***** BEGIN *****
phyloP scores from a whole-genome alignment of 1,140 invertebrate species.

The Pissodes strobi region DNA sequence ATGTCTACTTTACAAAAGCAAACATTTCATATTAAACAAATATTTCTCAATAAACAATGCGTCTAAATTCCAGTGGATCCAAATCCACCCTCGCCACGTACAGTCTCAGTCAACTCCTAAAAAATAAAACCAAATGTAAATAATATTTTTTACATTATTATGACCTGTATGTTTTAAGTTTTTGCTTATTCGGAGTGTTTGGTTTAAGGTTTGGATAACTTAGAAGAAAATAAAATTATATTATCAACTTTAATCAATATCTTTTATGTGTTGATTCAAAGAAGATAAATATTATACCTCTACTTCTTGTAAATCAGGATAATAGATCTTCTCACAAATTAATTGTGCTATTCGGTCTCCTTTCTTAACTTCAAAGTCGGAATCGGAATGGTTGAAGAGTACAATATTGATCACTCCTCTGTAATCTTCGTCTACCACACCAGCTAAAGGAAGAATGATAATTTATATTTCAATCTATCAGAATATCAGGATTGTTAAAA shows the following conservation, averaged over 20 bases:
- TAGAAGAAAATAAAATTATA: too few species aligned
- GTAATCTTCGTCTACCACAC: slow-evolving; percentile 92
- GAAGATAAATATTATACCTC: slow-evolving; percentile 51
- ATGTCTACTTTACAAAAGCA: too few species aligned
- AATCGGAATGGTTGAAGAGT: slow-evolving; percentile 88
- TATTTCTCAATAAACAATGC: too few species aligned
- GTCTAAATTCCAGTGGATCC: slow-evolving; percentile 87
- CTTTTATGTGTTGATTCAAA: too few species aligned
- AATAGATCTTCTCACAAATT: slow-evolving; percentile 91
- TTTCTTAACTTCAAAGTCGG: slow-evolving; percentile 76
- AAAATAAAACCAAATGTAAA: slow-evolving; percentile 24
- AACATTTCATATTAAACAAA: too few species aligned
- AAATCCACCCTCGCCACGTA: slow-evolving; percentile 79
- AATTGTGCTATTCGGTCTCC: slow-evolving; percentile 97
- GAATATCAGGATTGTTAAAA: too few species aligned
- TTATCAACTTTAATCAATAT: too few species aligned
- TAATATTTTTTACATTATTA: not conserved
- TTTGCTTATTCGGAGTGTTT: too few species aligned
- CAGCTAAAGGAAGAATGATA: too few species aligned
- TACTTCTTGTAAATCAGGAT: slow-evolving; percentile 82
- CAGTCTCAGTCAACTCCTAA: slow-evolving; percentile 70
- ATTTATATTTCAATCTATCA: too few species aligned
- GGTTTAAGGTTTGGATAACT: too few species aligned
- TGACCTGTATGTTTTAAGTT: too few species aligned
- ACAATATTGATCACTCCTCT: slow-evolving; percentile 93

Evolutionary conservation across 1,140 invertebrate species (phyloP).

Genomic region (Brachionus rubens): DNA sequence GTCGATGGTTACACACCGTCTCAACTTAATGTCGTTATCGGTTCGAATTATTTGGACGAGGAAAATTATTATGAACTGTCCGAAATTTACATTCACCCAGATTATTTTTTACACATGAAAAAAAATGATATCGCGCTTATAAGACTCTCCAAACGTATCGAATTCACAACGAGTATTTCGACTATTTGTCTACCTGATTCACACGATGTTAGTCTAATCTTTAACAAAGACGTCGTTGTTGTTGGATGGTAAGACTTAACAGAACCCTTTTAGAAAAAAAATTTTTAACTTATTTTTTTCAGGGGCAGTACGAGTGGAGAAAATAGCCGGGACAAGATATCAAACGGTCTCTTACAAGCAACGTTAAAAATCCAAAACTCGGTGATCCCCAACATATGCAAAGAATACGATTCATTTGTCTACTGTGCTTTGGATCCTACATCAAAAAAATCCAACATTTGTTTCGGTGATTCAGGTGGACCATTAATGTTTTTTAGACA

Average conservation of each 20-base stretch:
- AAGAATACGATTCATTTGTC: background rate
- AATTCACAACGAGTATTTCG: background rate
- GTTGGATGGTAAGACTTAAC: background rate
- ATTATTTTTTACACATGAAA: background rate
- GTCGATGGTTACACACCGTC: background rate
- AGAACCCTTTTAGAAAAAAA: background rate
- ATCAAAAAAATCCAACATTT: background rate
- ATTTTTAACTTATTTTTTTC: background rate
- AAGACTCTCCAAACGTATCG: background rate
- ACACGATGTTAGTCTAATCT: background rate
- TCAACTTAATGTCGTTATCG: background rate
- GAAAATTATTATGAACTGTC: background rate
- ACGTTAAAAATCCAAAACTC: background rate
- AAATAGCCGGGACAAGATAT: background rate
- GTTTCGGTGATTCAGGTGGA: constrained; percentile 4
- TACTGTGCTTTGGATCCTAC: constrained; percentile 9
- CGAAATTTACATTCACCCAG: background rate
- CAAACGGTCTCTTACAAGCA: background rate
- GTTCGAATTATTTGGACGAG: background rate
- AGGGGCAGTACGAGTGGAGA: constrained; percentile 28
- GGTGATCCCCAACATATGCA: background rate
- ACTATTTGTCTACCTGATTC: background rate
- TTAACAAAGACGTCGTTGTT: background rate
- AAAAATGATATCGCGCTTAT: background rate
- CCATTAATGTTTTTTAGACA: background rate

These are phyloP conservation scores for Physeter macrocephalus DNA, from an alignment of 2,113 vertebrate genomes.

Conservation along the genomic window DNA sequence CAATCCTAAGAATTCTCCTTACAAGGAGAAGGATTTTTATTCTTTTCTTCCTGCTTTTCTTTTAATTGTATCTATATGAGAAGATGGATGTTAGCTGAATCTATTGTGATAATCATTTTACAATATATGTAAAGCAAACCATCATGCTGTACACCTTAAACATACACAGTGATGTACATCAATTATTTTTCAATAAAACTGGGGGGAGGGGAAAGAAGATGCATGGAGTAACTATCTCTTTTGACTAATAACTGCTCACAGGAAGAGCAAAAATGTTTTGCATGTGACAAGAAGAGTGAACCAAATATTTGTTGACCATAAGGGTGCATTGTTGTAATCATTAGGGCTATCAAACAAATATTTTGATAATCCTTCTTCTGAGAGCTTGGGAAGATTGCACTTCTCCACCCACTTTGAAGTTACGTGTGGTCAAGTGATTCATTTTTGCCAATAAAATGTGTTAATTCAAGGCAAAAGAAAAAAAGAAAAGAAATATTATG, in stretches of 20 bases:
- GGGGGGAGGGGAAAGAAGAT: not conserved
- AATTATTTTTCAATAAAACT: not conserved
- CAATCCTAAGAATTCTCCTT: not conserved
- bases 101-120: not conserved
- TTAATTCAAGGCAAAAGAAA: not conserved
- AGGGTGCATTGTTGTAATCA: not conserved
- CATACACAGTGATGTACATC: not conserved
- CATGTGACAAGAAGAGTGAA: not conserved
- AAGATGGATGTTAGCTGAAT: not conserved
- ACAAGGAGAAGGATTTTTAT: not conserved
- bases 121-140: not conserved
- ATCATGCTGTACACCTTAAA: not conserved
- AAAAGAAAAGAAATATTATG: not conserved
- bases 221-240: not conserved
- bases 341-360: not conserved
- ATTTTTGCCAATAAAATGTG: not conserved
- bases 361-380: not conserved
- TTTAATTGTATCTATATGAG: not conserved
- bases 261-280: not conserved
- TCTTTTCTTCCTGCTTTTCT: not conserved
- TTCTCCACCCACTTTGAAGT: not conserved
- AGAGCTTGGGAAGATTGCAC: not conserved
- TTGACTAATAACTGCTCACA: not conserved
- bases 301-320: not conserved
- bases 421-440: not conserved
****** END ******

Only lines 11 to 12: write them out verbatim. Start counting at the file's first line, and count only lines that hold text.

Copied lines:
- AATAGATCTTCTCACAAATT: slow-evolving; percentile 91
- TTTCTTAACTTCAAAGTCGG: slow-evolving; percentile 76